Lonmin Marikana mine clashes: South Africans react

A local women cries as she confronts a police officer during a protest against the killing of miners by South African police Unions are demanding an inquiry into the incident - one of the bloodiest police operations since apartheid

Thirty-four people were killed after police opened fire on striking miners at a mine in Marikana in the north east of South Africa, a police chief has said.

Here people in South Africa share their views on Thursday's incident.

Serge Tachini, 39, Johannesburg

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Serge Tachini

There is no need to go on strike with sticks and machetes”

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Loss of life is always regrettable. I sympathise with the miners regarding the wage issue.

But I must say that there is no need to go on strike with sticks and machetes.

They must understand that the police is not their enemy. The police were there to restore order and keep the peace while the two unions which were negotiating with the mining company.

There is a mixed reaction from people here to the incident. Many say the police have the right to defend themselves. It seems that these days people don't respect the police.

An investigation should be opened to find what really happened and to why the two cops were killed in an earlier incident.

Wayne Pringle, 50, Matatiele, Eastern Cape

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Wayne Pringle

The events in Marikana are a bit of a shock. The president should be heading to the area to do something”

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I was a section leader in a detachment with the South African Defence Force in the 1980s when we were charged by a group of people armed very much the same as the workers at the mine.

At the time we were mounted in vehicles and were able to withdraw with no casualties. The effect however of this charge still stays with me.

From what was seen yesterday, I feel the police were not controlling the situation. This is due to a lack of training of the lower-level police and therefore of the upper echelon as well.

They should never have got into a situation that they are unable to extricate themselves from. To put police into a situation where there is little chance of withdrawal will only lead to this result.

The events in Marikana are a bit of a shock. The president should be heading to the area to do something.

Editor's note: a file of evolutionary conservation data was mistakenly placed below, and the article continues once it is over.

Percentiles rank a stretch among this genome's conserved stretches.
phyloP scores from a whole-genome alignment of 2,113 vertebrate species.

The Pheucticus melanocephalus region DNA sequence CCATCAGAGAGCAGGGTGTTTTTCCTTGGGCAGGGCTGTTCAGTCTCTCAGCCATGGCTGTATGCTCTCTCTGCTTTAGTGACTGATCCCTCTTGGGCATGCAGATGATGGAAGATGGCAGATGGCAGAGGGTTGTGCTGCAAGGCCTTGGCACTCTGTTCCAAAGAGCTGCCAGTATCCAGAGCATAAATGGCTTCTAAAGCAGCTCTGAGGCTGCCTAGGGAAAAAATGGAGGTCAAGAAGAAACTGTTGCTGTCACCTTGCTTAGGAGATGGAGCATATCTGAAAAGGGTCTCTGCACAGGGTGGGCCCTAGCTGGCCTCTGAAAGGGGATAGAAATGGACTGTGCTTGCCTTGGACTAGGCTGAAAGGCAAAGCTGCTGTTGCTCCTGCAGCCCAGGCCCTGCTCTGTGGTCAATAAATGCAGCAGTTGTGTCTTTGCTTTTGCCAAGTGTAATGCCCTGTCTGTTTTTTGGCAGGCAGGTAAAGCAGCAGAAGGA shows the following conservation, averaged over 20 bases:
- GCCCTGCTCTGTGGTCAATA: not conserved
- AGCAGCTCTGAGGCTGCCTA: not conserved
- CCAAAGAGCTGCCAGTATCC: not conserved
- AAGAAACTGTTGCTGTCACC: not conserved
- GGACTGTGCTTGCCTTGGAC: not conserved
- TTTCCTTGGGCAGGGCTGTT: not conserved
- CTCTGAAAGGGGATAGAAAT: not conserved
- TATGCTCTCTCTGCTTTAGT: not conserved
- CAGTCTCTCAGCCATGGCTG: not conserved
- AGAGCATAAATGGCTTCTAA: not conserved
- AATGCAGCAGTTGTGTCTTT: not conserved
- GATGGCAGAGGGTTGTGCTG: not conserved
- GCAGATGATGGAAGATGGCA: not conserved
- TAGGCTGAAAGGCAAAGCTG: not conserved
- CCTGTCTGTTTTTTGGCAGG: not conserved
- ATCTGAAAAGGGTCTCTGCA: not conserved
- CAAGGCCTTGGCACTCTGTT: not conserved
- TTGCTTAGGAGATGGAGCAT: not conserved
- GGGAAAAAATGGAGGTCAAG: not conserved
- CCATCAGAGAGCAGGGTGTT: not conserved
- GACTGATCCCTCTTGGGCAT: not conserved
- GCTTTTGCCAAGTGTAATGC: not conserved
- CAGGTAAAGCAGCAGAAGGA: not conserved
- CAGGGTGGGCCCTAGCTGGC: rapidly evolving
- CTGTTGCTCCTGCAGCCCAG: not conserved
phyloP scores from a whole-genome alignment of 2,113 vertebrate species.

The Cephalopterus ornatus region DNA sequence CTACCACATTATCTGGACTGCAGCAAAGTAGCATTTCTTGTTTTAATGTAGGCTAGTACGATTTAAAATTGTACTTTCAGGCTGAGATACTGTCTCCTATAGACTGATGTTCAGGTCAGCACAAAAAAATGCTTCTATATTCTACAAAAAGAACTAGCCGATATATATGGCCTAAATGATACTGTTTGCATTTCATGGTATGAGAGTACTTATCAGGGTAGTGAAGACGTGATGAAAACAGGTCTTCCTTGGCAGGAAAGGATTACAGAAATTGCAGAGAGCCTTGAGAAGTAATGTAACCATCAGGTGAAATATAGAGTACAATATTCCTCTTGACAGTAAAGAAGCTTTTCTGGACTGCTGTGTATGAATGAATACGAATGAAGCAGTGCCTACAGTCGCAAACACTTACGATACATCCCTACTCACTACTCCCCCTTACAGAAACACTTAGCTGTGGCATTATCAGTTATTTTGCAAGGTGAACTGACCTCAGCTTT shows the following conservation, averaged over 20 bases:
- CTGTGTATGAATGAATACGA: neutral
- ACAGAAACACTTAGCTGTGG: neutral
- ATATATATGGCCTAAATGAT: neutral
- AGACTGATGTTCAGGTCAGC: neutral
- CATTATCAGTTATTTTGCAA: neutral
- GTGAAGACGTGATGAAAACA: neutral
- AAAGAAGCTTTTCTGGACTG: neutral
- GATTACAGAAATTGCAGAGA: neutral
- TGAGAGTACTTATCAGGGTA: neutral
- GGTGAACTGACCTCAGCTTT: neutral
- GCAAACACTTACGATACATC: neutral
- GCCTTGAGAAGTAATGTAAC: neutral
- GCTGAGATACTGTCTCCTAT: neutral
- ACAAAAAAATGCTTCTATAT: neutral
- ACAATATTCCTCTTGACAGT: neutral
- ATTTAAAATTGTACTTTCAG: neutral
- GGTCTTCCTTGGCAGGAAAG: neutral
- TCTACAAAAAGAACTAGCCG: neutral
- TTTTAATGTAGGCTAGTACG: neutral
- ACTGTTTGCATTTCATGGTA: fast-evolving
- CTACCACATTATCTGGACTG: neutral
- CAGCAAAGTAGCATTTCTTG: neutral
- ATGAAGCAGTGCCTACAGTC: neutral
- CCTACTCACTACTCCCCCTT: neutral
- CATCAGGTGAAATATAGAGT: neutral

Arnold Seshibe, 23, Pretoria

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A rubber bullet is enough to stop someone who attacks you with a machete”

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This incident reminds me of the apartheid-era South Africa. There is no sense in shooting people who don't have guns. Are we going back to the days of the Sharpeville massacre?

A rubber bullet is enough to stop someone who attacks you with a machete.

As for the miners - they have a legal right to strike. It's not like they were causing trouble outside a police station.

It's a very sad situation.

The police need training so they don't act in the same way in a similar situation in the future.

Werner Fischer, 49, Johannesburg

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Werner Fischer

The Lonmin disaster is a sad continuation of the story of frustrated and unhappy South Africans”

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I'm really upset by the incident. The footage looks like something from Libya or another civil war zone. It's unbelievable.

The Lonmin disaster is a sad continuation of the story of frustrated and unhappy South Africans.

I moved here from Switzerland 11 years ago and there are many opportunities in South Africa. But many younger people don't have access to opportunities because of substandard public schooling.

So many things are blatantly wrong in this country. After more than 18 years in power, the ANC can't continue to blame apartheid as the root cause. They have created an exclusive society and if you are not properly connected, you are actually worse off.

Many of us wonder when these sparks will trigger an Arab Spring-style revolt in the country.

Lillina Ruiters, 18, Grahamstown

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South African people are angry and tired of the inequality that is so rife in our country”

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This atrocious and outrageous violence is symptomatic of the relationship that has been developing between protesters and the police over the last two years.

There have been violent outbreaks and confrontations with the police continually.

It is no longer possible for the media to portray these as "isolated events".

South African people are angry and tired of the inequality that is so rife in our country.

It is heart-breaking to see our country being so brutally torn apart in a manner strikingly reminiscent of the apartheid days.

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